Products are designed not to be understood by users (being understood does not add to their use-value), making user innovation and understanding impossible --gs

That is the dependence mode of production. Selling support with the product. It is masked as "useability". Something very relevant to the flaws in IT development. In reality, its stealing life-time.--fn

A related problem: all electronic products once came with schematics. Now none do. --gs

Computers which resist high levels of humidity are not made, because the African market is too small --gs

That is where the the end of Capitalism comes from: Only with very large capital nowadays it is possible to successfully produce commodities.

So more and more people understand that there is a different mode of production which needs no capital or almost no capital: ours. The costs of development shared, the costs of production in small series becoming affordable again: thats GPL-society.

Maybe GPL society will begin to rise in Africa?? --fn

The problem isn't the scale of the capital needed: the problem is the small size of potential market relative to the capital needed. It's a variant on the problem that proprietary software developers have. -- gs

A new underground station has been built near my house. The train embankment is quite high, and this building sits at the side of the embankment and includes the stairs to reach the train line, so it is quite high. From outside, it is an elegant building, with structure designed to be visible: a steel framework, light plastic skin, wooden roof with wooden supports. Inside, it is a single large hall, with ticket desks at one end and ticket machines across the middle of the hall. The steps are in the half behind the ticket machines and so quite steep; the walls at the side of the steps to the top of the building are covered in marble. There is also a lift, but it is behind a steel grid, and normally locked (you have to ask for permission to use it, but there is normally no-one available to ask). I often see people slip on the steps; and although it would be a good meeting point, there are no seats inside, and if you stand waiting for someone you inevitably get in the way of people coming through the ticket machines. People generally stand in the street outside when waiting for others.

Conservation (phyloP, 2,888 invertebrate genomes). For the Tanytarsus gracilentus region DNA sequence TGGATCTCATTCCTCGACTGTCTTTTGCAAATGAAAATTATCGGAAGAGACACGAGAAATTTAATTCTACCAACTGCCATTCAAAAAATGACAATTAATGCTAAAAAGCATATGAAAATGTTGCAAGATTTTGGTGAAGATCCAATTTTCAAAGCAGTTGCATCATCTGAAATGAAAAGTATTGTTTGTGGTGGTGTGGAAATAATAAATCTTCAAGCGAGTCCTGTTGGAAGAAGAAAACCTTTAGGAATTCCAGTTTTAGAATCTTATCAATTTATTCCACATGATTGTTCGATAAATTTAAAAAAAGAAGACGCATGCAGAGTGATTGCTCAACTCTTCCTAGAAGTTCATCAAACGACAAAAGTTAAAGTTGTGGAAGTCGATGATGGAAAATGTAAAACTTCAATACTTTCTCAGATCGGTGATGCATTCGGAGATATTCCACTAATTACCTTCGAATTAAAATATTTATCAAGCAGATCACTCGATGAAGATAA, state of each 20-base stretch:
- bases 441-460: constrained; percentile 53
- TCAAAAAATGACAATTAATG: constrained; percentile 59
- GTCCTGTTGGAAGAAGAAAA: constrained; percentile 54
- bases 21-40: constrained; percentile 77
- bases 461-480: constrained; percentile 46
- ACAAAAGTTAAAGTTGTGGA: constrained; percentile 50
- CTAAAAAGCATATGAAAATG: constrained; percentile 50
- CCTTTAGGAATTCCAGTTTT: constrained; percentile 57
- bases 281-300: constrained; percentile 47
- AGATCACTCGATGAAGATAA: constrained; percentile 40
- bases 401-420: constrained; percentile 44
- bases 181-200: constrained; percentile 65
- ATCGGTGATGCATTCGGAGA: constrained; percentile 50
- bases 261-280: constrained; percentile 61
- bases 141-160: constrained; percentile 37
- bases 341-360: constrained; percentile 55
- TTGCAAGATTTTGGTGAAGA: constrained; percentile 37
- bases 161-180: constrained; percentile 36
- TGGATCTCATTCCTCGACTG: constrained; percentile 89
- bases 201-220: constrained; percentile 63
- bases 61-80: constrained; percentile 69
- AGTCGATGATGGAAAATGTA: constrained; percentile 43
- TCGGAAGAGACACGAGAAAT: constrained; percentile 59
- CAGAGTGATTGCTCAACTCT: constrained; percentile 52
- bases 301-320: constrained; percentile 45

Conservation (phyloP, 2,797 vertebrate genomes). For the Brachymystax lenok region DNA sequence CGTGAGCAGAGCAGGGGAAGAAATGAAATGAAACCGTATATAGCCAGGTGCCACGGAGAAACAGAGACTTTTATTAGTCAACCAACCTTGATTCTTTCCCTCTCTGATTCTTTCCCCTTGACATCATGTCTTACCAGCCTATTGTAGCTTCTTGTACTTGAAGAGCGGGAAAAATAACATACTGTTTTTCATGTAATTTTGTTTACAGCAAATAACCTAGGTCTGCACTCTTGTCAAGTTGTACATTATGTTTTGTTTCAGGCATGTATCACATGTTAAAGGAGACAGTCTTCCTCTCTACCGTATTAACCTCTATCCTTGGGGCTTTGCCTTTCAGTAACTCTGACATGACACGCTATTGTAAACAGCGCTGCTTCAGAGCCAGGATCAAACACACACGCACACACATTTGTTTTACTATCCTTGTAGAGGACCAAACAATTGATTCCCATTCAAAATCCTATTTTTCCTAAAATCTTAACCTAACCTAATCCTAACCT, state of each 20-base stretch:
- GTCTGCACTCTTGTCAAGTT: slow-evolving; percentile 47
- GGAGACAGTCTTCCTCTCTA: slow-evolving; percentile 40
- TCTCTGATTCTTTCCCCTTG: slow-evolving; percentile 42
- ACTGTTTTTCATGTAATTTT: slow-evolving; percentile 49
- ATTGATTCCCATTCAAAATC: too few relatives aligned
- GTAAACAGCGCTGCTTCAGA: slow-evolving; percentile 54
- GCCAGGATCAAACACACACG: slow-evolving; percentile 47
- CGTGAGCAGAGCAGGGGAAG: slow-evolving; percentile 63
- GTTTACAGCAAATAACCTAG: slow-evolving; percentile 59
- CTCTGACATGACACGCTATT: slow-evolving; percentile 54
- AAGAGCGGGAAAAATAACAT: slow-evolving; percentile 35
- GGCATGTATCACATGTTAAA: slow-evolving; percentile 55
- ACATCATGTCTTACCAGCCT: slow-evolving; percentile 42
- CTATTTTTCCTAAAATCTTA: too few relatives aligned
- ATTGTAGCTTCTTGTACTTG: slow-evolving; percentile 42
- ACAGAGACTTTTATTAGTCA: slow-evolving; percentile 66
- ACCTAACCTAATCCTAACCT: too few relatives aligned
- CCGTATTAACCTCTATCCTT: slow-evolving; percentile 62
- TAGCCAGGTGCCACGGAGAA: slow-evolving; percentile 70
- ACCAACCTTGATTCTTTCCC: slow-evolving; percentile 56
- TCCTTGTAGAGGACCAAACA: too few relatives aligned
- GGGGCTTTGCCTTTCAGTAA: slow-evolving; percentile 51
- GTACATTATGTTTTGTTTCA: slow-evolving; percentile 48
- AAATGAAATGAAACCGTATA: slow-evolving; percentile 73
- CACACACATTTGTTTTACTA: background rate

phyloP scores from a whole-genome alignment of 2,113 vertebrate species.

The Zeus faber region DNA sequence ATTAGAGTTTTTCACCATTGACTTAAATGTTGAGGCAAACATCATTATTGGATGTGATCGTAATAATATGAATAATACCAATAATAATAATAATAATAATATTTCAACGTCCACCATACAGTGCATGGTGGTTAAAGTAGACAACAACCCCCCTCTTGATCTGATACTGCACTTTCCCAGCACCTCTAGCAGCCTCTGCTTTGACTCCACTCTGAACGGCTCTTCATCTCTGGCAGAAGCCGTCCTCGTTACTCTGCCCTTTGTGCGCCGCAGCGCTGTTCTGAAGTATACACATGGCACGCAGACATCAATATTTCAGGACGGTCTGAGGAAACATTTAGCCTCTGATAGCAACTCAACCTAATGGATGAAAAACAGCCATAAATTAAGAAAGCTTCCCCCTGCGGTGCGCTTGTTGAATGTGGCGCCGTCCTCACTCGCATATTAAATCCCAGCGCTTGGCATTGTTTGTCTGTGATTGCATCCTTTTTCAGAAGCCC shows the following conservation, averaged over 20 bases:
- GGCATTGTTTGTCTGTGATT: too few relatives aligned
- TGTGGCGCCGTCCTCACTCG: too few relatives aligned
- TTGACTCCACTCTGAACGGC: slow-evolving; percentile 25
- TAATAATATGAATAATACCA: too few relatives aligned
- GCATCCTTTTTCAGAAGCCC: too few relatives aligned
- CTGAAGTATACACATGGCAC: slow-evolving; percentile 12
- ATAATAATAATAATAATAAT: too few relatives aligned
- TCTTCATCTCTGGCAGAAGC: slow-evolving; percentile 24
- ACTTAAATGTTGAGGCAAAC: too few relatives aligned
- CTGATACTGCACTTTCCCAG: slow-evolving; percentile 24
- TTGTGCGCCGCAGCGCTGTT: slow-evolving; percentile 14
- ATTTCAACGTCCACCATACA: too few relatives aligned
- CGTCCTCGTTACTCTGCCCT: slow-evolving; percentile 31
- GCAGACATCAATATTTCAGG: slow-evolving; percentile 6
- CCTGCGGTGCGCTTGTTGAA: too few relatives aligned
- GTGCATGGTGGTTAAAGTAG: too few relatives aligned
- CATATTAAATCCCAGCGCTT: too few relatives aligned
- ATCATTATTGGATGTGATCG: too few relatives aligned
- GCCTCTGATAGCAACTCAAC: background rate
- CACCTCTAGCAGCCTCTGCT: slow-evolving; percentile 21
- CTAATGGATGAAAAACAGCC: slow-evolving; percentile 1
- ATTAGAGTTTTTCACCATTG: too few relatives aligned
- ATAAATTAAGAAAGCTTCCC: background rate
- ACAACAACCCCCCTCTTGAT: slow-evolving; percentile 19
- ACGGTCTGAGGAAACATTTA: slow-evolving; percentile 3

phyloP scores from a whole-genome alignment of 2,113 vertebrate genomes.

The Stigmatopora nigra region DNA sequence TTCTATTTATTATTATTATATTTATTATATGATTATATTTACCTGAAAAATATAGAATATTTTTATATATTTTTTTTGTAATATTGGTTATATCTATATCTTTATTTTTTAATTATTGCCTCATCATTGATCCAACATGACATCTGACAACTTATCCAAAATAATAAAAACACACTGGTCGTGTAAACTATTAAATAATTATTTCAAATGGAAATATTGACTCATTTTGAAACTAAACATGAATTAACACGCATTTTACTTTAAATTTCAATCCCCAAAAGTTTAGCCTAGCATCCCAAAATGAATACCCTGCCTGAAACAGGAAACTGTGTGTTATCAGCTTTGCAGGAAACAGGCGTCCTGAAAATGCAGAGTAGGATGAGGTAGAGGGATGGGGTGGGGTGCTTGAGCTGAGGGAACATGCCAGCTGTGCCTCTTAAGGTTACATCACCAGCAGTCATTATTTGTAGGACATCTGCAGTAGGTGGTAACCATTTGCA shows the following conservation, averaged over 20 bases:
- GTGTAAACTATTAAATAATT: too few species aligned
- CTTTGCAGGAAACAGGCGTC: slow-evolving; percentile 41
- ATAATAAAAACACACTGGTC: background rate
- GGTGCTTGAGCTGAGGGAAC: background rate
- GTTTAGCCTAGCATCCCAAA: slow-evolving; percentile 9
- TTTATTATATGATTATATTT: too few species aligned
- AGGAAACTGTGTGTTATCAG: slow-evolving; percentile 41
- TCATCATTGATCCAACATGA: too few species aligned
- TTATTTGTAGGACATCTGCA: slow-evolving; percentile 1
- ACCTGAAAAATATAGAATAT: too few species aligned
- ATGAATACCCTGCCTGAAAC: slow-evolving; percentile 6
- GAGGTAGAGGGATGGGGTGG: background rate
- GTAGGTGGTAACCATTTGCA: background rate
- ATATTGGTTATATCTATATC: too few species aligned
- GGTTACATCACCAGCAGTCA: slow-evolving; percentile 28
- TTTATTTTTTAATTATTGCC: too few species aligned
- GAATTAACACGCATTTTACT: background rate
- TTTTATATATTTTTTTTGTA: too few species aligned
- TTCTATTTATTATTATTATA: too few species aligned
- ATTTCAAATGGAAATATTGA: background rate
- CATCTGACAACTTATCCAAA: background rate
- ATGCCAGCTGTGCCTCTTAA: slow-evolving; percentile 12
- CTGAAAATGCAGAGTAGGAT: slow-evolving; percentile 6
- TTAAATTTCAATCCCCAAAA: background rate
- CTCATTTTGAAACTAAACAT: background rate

It seems the main purpose of this building was to reduce the number of people paid to collect tickets (before there were no machines). It does this very well.The use-value to the proprietors (london Underground) is there. For the users, the usefulness is far less than it could be. It seems London underground also felt this, and put in the marble slabs to compensate for this with a supposed feeling of luxury; but they are so out-of-place with the rerst of the building the result is worse. --gs

Old manufacturing plants (eg old chip fabs) cannot carry on in parallel with new ones because they will make no profit, although their production could still be useful. This point was IIRC discussed wrt. textiles in:

/Bettelheim, Charles. Class Struggles in the USSR: First Period, 1917-1923/

where it was the ONLY concrete example he could give of a point where the Bolshevik economy worked more sensibly than the capitalist ones. --gs

Possible keywords for re-factoring this list: StandardIzation, RepairAbility, ScaleOfProduction, DependenceModeOfProduction, UseValueDestruction, ProducerBenefit, ProductFlooding. I guess we wait a bit to expand this list before trying to refactor. --gs

other points

untility and usefulness

do not idealize German. We have the same terninological diversity. There is "Nuetzlichkeit" and there is "Nutzen". (and from this cometh "Grenznutzen" in marginalist thinking ~FranzNahrada

Oekonux/Glossary/UseValue/Talk (last edited 2006-06-06 18:58:30 by StefanMerten)